In our This vs. That series, we're comparing (and contrasting) two seemingly similar products. A lot of products seem the same at first glance but can greatly affect the outcome of your next application. Today, we're comparing single-mode and multi-mode fiber optic cables.
What is Single-Mode Fiber?
Single-mode fiber optic cable is the simplest type of optical fiber. Signals that are in single-mode fiber travel straight down the center of the core without bouncing off the edges. This type of fiber optic cable is very small with a very thin core. The core of a single-mode fiber optic cable is 5-10 microns in diameter, which translates to millionths of a meter.
Single-mode fiber optic cable is wrapped in a large bundle and used in telephone signals, cable TV, and internet applications. The signal from a single-mode fiber optic cable can travel over 100 km (60 miles). In a single-mode fiber optic cable, the MFD (mode field diameter) is large and easy to splice and/or connect, making it sensitive to micro bends. Microbends describe the source of signal loss or attenuation in fiber optic cable.
What is Multi-Mode Fiber?
Multi-mode fiber is a more complex type of optical fiber. These fibers are larger than single-mode fibers; they have a diameter of roughly ten times larger. This size allows light beams to travel through the core via a variety of different paths and modes. These paths can be straight through the core or bounced off the edges of the cable. Multi-mode cables are used in applications with short distances for transmissions, such as linking computer networks.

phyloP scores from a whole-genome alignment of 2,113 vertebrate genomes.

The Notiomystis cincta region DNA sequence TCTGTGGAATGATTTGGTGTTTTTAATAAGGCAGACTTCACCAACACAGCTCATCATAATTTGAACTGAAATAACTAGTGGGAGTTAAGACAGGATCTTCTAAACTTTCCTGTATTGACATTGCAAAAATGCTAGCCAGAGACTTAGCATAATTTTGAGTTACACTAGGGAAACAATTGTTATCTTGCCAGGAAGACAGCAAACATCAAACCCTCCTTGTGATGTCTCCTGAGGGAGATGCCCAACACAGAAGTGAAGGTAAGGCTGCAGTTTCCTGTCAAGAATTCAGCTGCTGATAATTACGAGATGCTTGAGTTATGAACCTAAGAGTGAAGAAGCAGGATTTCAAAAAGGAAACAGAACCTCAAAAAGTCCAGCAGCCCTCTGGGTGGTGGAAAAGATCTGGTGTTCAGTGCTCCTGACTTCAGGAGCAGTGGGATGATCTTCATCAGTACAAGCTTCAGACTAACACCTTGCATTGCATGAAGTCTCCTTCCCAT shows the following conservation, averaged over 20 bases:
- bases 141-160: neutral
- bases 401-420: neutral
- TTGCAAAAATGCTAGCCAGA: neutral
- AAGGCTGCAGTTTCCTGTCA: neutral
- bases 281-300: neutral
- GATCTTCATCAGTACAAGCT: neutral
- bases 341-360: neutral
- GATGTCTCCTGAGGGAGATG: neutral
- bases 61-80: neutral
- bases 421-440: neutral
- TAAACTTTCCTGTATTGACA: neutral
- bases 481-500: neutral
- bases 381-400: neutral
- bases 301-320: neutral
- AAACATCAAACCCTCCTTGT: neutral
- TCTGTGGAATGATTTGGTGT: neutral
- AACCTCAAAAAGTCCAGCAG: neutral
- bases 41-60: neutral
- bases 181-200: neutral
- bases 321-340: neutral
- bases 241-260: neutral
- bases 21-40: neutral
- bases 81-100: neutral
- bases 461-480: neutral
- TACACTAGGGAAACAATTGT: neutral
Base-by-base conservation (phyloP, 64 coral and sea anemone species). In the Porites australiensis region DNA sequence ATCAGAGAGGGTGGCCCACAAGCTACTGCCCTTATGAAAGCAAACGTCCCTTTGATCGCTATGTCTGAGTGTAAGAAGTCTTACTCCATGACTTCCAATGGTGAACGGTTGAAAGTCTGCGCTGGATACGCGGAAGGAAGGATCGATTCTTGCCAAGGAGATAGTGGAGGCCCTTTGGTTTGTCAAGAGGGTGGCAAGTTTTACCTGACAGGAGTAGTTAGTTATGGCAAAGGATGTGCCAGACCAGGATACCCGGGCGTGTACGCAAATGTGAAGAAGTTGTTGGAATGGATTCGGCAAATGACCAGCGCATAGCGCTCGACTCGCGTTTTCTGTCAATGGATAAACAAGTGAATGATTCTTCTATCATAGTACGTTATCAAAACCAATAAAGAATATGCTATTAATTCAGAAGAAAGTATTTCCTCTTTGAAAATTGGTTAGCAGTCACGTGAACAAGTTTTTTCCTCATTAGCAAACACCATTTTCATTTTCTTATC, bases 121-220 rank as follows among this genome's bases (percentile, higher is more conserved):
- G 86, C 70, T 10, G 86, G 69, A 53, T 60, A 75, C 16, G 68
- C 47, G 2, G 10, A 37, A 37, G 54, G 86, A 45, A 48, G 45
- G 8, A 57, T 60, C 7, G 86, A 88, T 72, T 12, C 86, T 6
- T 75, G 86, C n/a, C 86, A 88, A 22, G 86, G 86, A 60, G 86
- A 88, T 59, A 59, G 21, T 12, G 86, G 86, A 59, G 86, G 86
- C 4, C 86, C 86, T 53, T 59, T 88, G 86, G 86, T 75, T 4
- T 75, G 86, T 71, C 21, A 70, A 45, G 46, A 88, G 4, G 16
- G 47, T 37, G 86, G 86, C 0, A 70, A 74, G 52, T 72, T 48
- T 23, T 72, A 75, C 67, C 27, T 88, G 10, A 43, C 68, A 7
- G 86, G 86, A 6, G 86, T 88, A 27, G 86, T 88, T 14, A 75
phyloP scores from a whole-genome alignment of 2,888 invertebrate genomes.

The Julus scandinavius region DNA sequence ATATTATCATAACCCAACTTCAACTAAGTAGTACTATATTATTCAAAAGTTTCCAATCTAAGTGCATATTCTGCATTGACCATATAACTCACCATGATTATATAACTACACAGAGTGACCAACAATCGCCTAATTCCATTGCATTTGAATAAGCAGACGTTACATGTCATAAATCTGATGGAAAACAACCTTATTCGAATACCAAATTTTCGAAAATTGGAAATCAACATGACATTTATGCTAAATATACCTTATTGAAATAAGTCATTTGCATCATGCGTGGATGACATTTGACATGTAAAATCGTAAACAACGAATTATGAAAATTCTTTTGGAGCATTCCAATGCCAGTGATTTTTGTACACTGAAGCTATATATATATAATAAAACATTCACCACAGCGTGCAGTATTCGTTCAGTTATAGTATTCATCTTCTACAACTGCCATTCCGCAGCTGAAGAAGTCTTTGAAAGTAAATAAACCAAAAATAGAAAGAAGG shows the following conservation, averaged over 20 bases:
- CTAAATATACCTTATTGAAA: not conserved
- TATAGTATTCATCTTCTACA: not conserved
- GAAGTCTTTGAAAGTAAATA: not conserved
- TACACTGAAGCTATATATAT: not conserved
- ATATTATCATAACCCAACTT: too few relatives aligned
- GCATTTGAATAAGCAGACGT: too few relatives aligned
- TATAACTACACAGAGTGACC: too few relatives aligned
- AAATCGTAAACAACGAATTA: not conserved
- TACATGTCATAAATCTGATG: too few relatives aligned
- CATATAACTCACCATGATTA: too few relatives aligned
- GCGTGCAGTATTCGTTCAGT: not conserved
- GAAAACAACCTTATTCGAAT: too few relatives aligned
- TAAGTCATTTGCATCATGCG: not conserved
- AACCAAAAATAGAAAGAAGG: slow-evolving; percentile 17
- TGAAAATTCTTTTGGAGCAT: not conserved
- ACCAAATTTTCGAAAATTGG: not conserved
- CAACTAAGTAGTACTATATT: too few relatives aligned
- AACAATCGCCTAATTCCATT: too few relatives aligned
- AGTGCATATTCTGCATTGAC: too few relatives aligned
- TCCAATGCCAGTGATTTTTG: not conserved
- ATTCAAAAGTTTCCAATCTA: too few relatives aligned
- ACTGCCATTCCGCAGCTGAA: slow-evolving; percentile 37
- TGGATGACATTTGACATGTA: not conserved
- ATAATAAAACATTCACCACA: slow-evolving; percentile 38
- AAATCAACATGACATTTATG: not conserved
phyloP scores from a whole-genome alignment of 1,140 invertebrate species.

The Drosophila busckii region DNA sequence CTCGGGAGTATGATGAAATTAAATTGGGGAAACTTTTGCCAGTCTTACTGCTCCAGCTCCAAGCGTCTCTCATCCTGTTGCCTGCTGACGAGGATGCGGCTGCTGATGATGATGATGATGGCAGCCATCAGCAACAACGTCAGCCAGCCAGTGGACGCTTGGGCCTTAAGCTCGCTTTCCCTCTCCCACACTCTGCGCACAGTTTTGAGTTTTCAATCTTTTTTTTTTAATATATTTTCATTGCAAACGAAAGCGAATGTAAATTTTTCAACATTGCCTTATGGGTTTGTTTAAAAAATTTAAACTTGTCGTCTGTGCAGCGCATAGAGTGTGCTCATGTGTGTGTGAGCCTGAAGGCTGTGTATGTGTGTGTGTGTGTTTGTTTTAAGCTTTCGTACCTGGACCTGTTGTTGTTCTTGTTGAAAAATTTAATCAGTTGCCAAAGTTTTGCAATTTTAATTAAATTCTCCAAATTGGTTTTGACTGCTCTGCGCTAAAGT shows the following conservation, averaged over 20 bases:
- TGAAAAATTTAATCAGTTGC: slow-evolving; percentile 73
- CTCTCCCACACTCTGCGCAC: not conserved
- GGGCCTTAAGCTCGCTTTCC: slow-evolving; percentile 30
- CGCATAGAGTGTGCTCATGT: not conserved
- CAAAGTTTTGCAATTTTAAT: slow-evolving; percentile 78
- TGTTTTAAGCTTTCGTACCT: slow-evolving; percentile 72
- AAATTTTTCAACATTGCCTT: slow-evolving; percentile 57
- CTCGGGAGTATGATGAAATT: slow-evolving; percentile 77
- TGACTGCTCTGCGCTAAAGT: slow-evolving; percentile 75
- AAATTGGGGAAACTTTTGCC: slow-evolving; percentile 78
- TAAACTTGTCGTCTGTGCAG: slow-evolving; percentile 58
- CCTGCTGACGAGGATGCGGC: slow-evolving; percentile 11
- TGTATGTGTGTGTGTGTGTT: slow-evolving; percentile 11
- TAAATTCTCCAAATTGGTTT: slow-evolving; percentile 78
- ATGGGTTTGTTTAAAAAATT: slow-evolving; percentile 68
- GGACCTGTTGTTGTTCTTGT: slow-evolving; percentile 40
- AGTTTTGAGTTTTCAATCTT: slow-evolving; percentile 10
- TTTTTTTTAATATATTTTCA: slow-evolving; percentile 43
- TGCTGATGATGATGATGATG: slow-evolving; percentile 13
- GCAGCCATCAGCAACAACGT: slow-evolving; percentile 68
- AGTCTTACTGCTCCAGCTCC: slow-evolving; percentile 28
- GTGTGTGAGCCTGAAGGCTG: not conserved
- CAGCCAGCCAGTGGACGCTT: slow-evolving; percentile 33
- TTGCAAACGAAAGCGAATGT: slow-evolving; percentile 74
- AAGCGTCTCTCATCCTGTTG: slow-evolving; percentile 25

How Do They Compare?
When comparing single-mode and multi-mode fiber, the only real similarity between them is that they are both ways to send fiber optic signals. Single-mode is smaller and used in applications where a signal needs to be sent great distances. In contrast, multi-mode is used in applications where short distances are being used.
Single-mode only allows one signal to be sent straight down the core of the fiber, where multi-mode allows multiple signals to be sent and bounced off the edges of the core. In a single-mode fiber optic cable, the MFD (mode field diameter) is larger than in a multi-mode due to the core sizes. In a single-mode, the core is smaller, so the MFD is larger. In multi-mode cables, the core is larger, which means the MFD is smaller.
If you’re unsure about what cable or mode you’ll need in order to meet the needs of your application, consult with one of Allied’s knowledgeable sales reps by submitting an RFQ. Visit our website to learn more about fiber optic cable and all of our Prysmian/Draka Group products.